Frank Morris

Frank Morris has supervised the reporters in KCUR's newsroom since 1999. In addition to his managerial duties, Morris files regularly with National Public Radio. He’s covered everything from tornadoes to tax law for the network, in stories spanning eight states. His work has won dozens of awards, including four national Public Radio News Directors awards (PRNDIs) and several regional Edward R. Murrow awards. In 2012 he was honored to be named "Journalist of the Year" by the Heart of America Press Club.

Morris grew up in rural Kansas listening to KHCC, spun records at KJHK throughout college at the University of Kansas, and cut his teeth in journalism as an intern for Kansas Public Radio, in the Kansas statehouse.

(This story was updated at 5:15 p.m.)

The U.S. Department of Agriculture announced plans Thursday to move headquarters of two large research agencies from Washington, D.C., to the Kansas City area, promising the region more than 550 research jobs.

Copyright 2019 NPR. To see more, visit https://www.npr.org.

STEVE INSKEEP, HOST:

Several tornadoes struck the Midwest last night, leaving three people dead in Missouri and several structures damaged in the state capital city, Jefferson City. Missouri Governor Mike Parson spoke this morning.

(SOUNDBITE OF ARCHIVED RECORDING)

The Kansas City metro area is among three sites still in the hunt to become the next location for the U.S. Department of Agriculture's research arms.

When Henry Bloch returned to Kansas City, Mo., after World War II, he teamed up with his older brother Leon and they did bookkeeping and other services for small businesses.

Leon decided to return to law school, forcing Henry to find a replacement. He placed an ad in the newspaper.

Henry says his mother answered the ad and told him that he should hire his younger brother. Richard decided to join the business even though Henry said he couldn't afford him.

By 1955, the brothers decided to stop doing tax returns because they were too busy with other business services.

Copyright 2019 KCUR 89.3. To see more, visit KCUR 89.3.

DAVID GREENE, HOST:

For many decades now, the only beer you could buy in Kansas grocery and convenience stores was limited to 3.2% alcohol.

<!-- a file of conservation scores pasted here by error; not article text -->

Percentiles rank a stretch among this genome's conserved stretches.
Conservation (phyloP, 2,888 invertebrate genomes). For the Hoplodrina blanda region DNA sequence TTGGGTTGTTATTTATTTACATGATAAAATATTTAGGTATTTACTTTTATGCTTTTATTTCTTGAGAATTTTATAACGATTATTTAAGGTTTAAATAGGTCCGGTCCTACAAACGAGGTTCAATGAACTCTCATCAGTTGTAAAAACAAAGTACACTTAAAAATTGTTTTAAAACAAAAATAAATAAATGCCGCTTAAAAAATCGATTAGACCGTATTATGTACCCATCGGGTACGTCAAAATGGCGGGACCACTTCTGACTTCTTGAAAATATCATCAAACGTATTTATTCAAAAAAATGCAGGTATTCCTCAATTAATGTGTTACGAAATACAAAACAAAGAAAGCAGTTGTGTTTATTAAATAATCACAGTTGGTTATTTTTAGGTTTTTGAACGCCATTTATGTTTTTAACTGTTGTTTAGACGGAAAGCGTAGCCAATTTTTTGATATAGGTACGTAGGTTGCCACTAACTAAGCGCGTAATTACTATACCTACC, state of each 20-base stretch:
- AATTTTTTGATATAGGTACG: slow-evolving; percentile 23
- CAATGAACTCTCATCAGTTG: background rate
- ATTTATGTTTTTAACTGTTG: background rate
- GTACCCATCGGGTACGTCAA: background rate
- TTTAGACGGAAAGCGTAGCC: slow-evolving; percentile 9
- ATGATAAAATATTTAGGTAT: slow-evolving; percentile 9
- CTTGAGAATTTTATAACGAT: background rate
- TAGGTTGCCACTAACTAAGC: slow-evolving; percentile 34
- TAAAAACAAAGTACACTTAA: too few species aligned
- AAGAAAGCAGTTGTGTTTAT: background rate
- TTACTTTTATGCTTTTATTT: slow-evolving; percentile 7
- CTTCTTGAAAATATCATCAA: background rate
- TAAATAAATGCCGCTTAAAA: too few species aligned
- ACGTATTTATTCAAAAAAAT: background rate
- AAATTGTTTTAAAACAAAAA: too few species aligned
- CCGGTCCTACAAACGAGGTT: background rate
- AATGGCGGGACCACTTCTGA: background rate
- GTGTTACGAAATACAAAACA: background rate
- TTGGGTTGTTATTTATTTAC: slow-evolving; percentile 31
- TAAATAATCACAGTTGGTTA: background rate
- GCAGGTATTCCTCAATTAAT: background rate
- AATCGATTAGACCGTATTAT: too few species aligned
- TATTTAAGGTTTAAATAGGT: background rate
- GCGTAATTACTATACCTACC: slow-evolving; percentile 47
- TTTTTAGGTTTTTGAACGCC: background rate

But on Monday, that 3.2 beer will be a thing of the past.

“It's a big step for the groceries and the state of Kansas,” says Dennis Toney, an executive with Ball’s Food Stores. “We’ve all wanted this for quite some time.”

Kansas is one of the last states to do away with this Depression-era alcohol, which looks likely to soon die out altogether.

U.S. Secretary of State Mike Pompeo says he misses Kansas and would like to go back into business in the state someday. But at the Road to the Global Entrepreneurship Summit in Overland Park Monday, the former congressman was cagey about his future in public office.

The annual conference gives business people a chance to rub elbows with potential funders in government, foundations and the private sector. Pompeo said it’s no coincidence that this year’s summit was in his home state.

The water we drink is protected by federal rules, which are at the crux of a long-running fight over how far upstream that protection extends.

“Agriculture is land and water. When you’ve got control of the water, you’ve got control of the land,” said Blake Roderick with the National Waterways Conference.

The U.S. meat industry is gigantic, with roughly $200 billion a year in sales, and getting larger. But the industry faces emerging threats on two fronts: plant-based meat substitutes and actual meat grown in labs.

Plant-based meat substitutes are a lot more, well, meaty than they used to be. They sear on the grill and even "bleed." They look, taste and feel in the mouth a lot like meat. Savannah Blevin, a server at Charlie Hooper's, an old-school bar and grill in Kansas City, Mo., says the vegetarian Impossible Burgers on the menu are popular with the meat-eating crowd.

The coalition behind a lawsuit challenging Missouri’s new meat-labeling law asked a federal judge this week to stop the state from enforcing it.

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